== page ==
By 4thPersonJohn 1 Comments
Needless to say, a DLC expansion such as the Lost and Damned is quite the change of pace. Last generation, the Grand Theft Auto series reached a new plateau of critical and commercial success with an adventurous and well-done 3D sandbox adventure, and had three iterations — each their own disc-based, full-price game, with their own city, and their own sandbox, with each new title bringing more toys into the mix. This generation, however, Grand Theft Auto IV took things back, stripped things back down to the basics, and shifted the focus from expanding the sandbox to creating a realistic and moving story. Not to mention they spent an obscene amount of time and money creating Liberty City. I know I wasn’t the only one who would’ve been disappointed if Liberty City would have been the home for vanilla-GTA4 alone.
And furthering the post-IV GTA franchise, rather than another $60 title in a new city, is $20 expansion 9 months after the release. The main event in the Lost and Damned is the new story, with a new main character, new missions, and a bunch of additions to the cast. It also adds new vehicles, weapons (including the Assault Shotgun, which is possibly the most fun ever), music and things to do around the city, as well as new multiplayer modes, all retaining the same Liberty City introduced in GTA IV, which definitely had and continues to have more potential as a video game stage. Also, I’m not gonna lie. I like that I don’t have to buy three different $60 GTA games this generation. I think Rockstar really got GTA IV’s Liberty City right, and I know I’d personally be down to play endless episodes in it. Of course, I am a native New Yorker, so I can’t really speak for any collective on that particular extreme.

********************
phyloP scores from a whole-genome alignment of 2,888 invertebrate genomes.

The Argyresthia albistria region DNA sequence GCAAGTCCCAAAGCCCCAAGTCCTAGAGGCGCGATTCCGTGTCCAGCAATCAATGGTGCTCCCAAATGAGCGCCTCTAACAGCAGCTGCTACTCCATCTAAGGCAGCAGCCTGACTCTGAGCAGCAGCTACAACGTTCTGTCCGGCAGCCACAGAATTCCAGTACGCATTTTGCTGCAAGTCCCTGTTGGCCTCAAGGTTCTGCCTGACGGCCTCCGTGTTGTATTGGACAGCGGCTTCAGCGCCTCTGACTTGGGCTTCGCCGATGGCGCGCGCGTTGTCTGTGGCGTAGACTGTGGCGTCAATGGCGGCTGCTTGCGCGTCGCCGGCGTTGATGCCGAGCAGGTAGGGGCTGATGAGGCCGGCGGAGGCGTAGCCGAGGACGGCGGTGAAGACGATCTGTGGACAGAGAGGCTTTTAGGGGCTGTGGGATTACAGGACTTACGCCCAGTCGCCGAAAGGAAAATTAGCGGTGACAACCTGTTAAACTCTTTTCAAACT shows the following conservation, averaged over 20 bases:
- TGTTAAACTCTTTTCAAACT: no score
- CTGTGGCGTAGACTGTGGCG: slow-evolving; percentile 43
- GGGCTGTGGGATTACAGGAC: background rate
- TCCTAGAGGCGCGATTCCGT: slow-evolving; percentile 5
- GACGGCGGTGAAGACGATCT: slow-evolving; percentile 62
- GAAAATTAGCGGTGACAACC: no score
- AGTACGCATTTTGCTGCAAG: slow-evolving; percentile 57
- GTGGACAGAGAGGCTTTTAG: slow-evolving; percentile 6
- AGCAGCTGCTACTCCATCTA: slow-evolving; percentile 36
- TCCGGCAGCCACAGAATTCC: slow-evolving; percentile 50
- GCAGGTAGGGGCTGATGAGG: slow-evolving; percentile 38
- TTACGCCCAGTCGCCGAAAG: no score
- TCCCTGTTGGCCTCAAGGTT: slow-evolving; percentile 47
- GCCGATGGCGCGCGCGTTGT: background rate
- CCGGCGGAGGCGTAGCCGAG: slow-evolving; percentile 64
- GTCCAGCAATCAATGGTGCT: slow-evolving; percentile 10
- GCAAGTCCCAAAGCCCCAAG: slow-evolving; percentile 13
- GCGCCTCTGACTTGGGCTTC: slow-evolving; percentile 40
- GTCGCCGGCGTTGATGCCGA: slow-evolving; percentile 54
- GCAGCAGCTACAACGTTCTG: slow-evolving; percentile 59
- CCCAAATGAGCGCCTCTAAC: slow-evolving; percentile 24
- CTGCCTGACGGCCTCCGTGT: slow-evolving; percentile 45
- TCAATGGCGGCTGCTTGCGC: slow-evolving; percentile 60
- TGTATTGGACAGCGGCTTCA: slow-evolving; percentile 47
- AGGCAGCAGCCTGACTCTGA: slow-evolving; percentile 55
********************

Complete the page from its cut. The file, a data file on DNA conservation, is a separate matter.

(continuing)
While I’ve fessed to being rather fond of GTA IV’s representation of my hometown, I’ll also mention another particular aspect of Rockstar’s approach with the Lost and Damned that I’m personally fond of. They used the story of Niko Bellic, a powerful story with a beginning and an end that stands on its own to establish a continuity and a setting (effectively a universe), and are now expanding on what they’ve created through the eyes of other inhabitants. Johnny’s story and Niko’s story have different tones to them, and they definitely show Liberty City in two distinctly different ways.
If I do have one complaint, it’s the price point. I definitely feel like I’ve gotten my $20’s worth, but this is the kind of thing that I think, in a dream world, would be $15. But like I’ve said, I got my $20’s worth, and considering that it’s an experiment, the first of it’s kind, and it’s friggin GTA IV, the highest selling game of the generation, they can charge $5 higher than I would’ve wanted. After all, what’s $5 anyway?
All considered, I think GTA’s new direction works out for everyone. It’s cheaper for Rockstar while allowing them to play to their strengths, cheaper for the consumer, and it was awesome to have a brand new GTA story without having to leave my house. I’m pretty eagerly looking forward to the next episode, and I hope The Lost and Damned was a big enough success that this sort of release model is proven to be viable and is applied to other games.
Oh, and by the way, I'm just one of a few active contributors to 4thPerson.com, where you can find more blog posts like this in addition to other content. And a podcast on the way. Check it out.